We've done a little more work preparing for gravel. More still to do, though.
Donald planted some of our tomatoes and peppers, this past week. All well and good-- until something started felling the delicate plants! Just cutting them off right at soil level and leaving them there. We think it may be a cutworm, so the plants all have protective aluminum (can and foil) collars, now. Fingers crossed against more destruction...
The wild blackberries have been blooming and setting fruit. I wish I liked blackberries more than I do... They're okay, but too tart without sugar-- and the seeds stick in your teeth.
Wild honeysuckle is blooming on the forest-facing fence, where weeds are not entirely under control.
Some of the tiger lilies are looking very happy!
Luna investigating something on one of the paths... If you look closely, you can see that one of the daylilies in the far bed has put up a couple of scapes! Blooms soon!
Trixie inspects the roses. "Looking good," she says.
Another shot from the same general location:
This planter holds dwarf marigolds and a couple (though only one has come up so far) of climbing black-eyed susans. The planter came from Granny's garden, last year, and the stand is from Mom. So many of the plants and pots (and other decor) in my garden have come from family. I've been very lucky to have generous gardeners in my life!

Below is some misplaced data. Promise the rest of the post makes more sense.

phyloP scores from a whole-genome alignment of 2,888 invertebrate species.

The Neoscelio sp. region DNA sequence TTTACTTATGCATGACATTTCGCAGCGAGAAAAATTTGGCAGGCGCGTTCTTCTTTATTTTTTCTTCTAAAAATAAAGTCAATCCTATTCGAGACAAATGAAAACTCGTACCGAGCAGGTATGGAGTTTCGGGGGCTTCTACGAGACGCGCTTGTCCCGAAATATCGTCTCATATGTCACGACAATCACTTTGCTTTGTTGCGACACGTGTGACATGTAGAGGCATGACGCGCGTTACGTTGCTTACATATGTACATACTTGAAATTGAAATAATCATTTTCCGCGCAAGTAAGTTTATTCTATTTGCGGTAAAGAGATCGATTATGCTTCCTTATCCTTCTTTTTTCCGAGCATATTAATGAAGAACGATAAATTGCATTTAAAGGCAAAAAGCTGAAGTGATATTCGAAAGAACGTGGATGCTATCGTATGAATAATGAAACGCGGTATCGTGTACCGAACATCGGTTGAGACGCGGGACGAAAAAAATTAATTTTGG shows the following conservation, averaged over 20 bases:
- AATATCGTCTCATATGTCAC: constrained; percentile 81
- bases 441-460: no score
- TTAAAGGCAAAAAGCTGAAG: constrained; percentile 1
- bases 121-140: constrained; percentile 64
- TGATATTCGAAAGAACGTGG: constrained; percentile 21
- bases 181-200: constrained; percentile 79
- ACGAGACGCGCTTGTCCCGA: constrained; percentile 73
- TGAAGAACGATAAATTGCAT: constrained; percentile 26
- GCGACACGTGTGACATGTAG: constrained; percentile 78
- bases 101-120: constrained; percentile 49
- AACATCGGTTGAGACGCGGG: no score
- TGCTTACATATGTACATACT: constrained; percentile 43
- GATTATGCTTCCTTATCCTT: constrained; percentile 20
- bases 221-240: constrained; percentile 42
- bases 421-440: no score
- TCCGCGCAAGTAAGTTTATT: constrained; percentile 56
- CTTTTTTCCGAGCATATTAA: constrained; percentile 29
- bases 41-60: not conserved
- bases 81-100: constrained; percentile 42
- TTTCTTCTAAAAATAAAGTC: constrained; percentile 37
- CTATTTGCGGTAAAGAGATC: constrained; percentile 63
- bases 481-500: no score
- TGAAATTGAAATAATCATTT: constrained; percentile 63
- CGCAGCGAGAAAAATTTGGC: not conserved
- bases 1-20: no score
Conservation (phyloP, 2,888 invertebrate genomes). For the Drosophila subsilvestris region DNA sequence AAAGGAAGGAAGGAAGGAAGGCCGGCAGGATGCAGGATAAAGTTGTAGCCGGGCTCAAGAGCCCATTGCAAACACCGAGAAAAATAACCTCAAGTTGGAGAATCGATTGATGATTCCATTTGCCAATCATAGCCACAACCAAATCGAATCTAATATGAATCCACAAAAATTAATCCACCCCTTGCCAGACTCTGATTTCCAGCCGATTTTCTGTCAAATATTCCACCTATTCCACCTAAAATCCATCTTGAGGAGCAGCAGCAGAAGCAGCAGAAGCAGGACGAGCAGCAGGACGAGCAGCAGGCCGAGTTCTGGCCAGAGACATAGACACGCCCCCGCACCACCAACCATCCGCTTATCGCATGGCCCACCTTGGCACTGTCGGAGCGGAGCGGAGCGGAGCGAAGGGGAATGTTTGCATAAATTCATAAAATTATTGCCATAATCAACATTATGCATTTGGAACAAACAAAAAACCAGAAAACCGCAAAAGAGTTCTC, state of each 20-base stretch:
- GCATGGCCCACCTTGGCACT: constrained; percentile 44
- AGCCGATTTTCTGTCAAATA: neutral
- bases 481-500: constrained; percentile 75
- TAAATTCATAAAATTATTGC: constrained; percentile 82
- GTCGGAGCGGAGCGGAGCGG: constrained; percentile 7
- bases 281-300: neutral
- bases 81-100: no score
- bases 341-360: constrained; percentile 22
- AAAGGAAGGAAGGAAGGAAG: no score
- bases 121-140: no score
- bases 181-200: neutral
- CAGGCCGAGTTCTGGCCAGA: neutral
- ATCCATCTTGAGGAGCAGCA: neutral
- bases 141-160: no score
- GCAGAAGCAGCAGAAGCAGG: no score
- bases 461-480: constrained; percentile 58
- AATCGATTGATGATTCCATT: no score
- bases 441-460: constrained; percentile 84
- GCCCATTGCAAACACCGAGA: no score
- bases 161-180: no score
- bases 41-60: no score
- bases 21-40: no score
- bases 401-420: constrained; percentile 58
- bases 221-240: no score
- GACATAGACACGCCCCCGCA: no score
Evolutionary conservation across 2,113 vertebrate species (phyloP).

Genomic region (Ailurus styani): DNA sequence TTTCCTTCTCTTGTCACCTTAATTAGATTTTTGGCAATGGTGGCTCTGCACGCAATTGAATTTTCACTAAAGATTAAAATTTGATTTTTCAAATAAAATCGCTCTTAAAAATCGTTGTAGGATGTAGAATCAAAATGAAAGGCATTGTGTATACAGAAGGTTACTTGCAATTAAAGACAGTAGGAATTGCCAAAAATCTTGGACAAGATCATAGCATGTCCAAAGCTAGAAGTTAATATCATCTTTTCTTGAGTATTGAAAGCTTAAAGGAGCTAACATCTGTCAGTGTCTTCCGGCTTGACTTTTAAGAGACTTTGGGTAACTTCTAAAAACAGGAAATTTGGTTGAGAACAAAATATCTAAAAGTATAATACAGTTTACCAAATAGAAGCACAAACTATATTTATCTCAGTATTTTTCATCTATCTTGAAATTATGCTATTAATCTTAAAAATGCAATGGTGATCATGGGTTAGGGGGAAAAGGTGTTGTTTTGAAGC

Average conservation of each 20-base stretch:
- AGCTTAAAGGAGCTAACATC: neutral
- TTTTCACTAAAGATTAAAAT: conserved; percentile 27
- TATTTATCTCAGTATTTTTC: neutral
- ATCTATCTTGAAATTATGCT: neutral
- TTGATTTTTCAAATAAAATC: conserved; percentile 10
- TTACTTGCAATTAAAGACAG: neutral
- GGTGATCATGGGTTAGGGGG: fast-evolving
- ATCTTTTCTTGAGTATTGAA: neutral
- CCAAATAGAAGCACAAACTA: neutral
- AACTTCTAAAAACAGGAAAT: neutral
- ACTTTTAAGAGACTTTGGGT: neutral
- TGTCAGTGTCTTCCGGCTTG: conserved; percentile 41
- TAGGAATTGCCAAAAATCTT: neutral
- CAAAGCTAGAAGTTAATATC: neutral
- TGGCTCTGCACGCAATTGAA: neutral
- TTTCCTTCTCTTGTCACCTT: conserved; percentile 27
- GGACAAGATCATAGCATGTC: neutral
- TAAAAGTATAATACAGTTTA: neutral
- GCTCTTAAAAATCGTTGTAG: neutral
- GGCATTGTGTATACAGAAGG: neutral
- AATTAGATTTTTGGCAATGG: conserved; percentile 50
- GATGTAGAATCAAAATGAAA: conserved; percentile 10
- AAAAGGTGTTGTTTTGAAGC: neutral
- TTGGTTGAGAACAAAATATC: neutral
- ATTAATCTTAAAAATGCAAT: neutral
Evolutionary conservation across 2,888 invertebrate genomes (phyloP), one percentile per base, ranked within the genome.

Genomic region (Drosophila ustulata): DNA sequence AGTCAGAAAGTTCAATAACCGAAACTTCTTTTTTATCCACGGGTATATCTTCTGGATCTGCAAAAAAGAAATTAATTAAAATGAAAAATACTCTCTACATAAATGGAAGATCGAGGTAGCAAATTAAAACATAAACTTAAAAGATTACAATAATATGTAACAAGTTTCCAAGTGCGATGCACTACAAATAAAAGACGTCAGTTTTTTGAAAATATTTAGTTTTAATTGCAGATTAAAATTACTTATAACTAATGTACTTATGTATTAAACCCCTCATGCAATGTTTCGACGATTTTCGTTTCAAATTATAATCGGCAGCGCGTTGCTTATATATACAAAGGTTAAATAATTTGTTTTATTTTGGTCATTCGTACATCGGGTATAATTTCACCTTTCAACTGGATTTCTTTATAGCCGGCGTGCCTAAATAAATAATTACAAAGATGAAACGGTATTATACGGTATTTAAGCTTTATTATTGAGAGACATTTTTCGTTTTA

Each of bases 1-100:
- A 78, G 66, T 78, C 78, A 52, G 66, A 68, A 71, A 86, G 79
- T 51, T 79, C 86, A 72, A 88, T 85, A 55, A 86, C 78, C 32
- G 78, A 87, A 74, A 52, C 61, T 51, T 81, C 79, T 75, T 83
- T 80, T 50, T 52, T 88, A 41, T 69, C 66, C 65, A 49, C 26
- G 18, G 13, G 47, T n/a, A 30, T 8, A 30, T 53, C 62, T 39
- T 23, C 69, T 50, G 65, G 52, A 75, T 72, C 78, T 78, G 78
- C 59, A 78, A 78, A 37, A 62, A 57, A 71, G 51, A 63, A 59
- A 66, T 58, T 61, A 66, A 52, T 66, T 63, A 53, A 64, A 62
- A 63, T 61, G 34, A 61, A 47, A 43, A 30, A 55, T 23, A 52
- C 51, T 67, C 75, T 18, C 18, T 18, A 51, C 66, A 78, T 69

The old-fashioned pink climbing rose (from Aunt Cathy, years ago) has begun blooming. It has such a nice rose scent.
This largest of the yellow Knock Out roses (at the moment) is covered in rosebuds:
More photos of the "KO" roses:
In this one, you can see a little more of the other surrounding plants:
We've had the first two flowers from the new Joseph's Coat climbing rose. They've both started out yellow/creamy apricot, then turned pink and orange. I've read that you shouldn't prune climbing roses for the first two years. (Not sure why... To give them time to get established, I guess...) Cutting off spent blooms is okay, though, and it can encourage another round of flowers.
Some say this rose may not be great for humid climates, as it can suffer from mildew. Well, it wasn't an especially expensive plant (about $5, I think), so it's worth a try! Hey, even the supposedly foolproof Knock Out roses can get rose rosette disease, so nothing is guaranteed to succeed.
One of the other clematis vines from Mom has started blooming. It's a much simpler flower than the exuberant white clematis-- just a single layer of petals-- but the soft violet color suits the delicate form, I think.
The snow-in-summer I planted indoors didn't do well at all. So leggy and spindly and sad! (I eventually gave up on them.) After deciding that the plant wasn't likely to thrive here, I scattered the rest of the seed in a few flower pots outdoors and (apart from watering them once or twice, early on) left them to their fate. Imagine my surprise to discover this weekend that they look to be doing pretty well!
Still not sure they'll have long-term success, but they've already exceeded expectations: